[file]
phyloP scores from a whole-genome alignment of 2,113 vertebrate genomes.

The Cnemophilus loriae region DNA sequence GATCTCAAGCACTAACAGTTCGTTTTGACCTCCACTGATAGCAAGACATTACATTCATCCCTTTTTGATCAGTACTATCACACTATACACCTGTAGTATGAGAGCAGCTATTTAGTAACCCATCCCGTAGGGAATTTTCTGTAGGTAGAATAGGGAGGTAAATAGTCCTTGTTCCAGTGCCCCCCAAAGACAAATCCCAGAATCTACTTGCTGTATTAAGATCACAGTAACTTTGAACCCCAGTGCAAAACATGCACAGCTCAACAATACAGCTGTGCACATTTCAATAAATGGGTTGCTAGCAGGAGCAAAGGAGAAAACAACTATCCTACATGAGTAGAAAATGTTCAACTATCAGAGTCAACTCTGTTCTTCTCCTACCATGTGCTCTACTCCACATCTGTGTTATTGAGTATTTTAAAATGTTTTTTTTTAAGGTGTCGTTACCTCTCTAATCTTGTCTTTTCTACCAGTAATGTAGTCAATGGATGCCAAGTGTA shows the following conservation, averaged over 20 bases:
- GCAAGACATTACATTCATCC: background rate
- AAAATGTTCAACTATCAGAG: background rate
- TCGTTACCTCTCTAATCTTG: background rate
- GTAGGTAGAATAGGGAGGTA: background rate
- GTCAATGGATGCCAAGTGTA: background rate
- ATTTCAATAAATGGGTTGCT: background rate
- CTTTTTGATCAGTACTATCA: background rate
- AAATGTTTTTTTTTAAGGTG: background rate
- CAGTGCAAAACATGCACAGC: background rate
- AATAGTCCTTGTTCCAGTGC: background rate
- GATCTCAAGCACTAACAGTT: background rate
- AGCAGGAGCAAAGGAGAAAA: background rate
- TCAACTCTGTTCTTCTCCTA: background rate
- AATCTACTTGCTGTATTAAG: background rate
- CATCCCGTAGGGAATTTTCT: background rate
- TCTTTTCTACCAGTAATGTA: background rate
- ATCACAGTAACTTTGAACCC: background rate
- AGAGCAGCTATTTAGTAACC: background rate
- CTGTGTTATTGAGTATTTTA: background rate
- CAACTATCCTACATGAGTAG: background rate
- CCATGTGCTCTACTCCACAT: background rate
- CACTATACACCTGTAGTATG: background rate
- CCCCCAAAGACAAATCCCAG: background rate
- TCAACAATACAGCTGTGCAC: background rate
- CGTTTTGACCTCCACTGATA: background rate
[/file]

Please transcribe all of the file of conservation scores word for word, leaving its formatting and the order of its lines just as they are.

phyloP scores from a whole-genome alignment of 2,113 vertebrate genomes.

The Cnemophilus loriae region DNA sequence GATCTCAAGCACTAACAGTTCGTTTTGACCTCCACTGATAGCAAGACATTACATTCATCCCTTTTTGATCAGTACTATCACACTATACACCTGTAGTATGAGAGCAGCTATTTAGTAACCCATCCCGTAGGGAATTTTCTGTAGGTAGAATAGGGAGGTAAATAGTCCTTGTTCCAGTGCCCCCCAAAGACAAATCCCAGAATCTACTTGCTGTATTAAGATCACAGTAACTTTGAACCCCAGTGCAAAACATGCACAGCTCAACAATACAGCTGTGCACATTTCAATAAATGGGTTGCTAGCAGGAGCAAAGGAGAAAACAACTATCCTACATGAGTAGAAAATGTTCAACTATCAGAGTCAACTCTGTTCTTCTCCTACCATGTGCTCTACTCCACATCTGTGTTATTGAGTATTTTAAAATGTTTTTTTTTAAGGTGTCGTTACCTCTCTAATCTTGTCTTTTCTACCAGTAATGTAGTCAATGGATGCCAAGTGTA shows the following conservation, averaged over 20 bases:
- GCAAGACATTACATTCATCC: background rate
- AAAATGTTCAACTATCAGAG: background rate
- TCGTTACCTCTCTAATCTTG: background rate
- GTAGGTAGAATAGGGAGGTA: background rate
- GTCAATGGATGCCAAGTGTA: background rate
- ATTTCAATAAATGGGTTGCT: background rate
- CTTTTTGATCAGTACTATCA: background rate
- AAATGTTTTTTTTTAAGGTG: background rate
- CAGTGCAAAACATGCACAGC: background rate
- AATAGTCCTTGTTCCAGTGC: background rate
- GATCTCAAGCACTAACAGTT: background rate
- AGCAGGAGCAAAGGAGAAAA: background rate
- TCAACTCTGTTCTTCTCCTA: background rate
- AATCTACTTGCTGTATTAAG: background rate
- CATCCCGTAGGGAATTTTCT: background rate
- TCTTTTCTACCAGTAATGTA: background rate
- ATCACAGTAACTTTGAACCC: background rate
- AGAGCAGCTATTTAGTAACC: background rate
- CTGTGTTATTGAGTATTTTA: background rate
- CAACTATCCTACATGAGTAG: background rate
- CCATGTGCTCTACTCCACAT: background rate
- CACTATACACCTGTAGTATG: background rate
- CCCCCAAAGACAAATCCCAG: background rate
- TCAACAATACAGCTGTGCAC: background rate
- CGTTTTGACCTCCACTGATA: background rate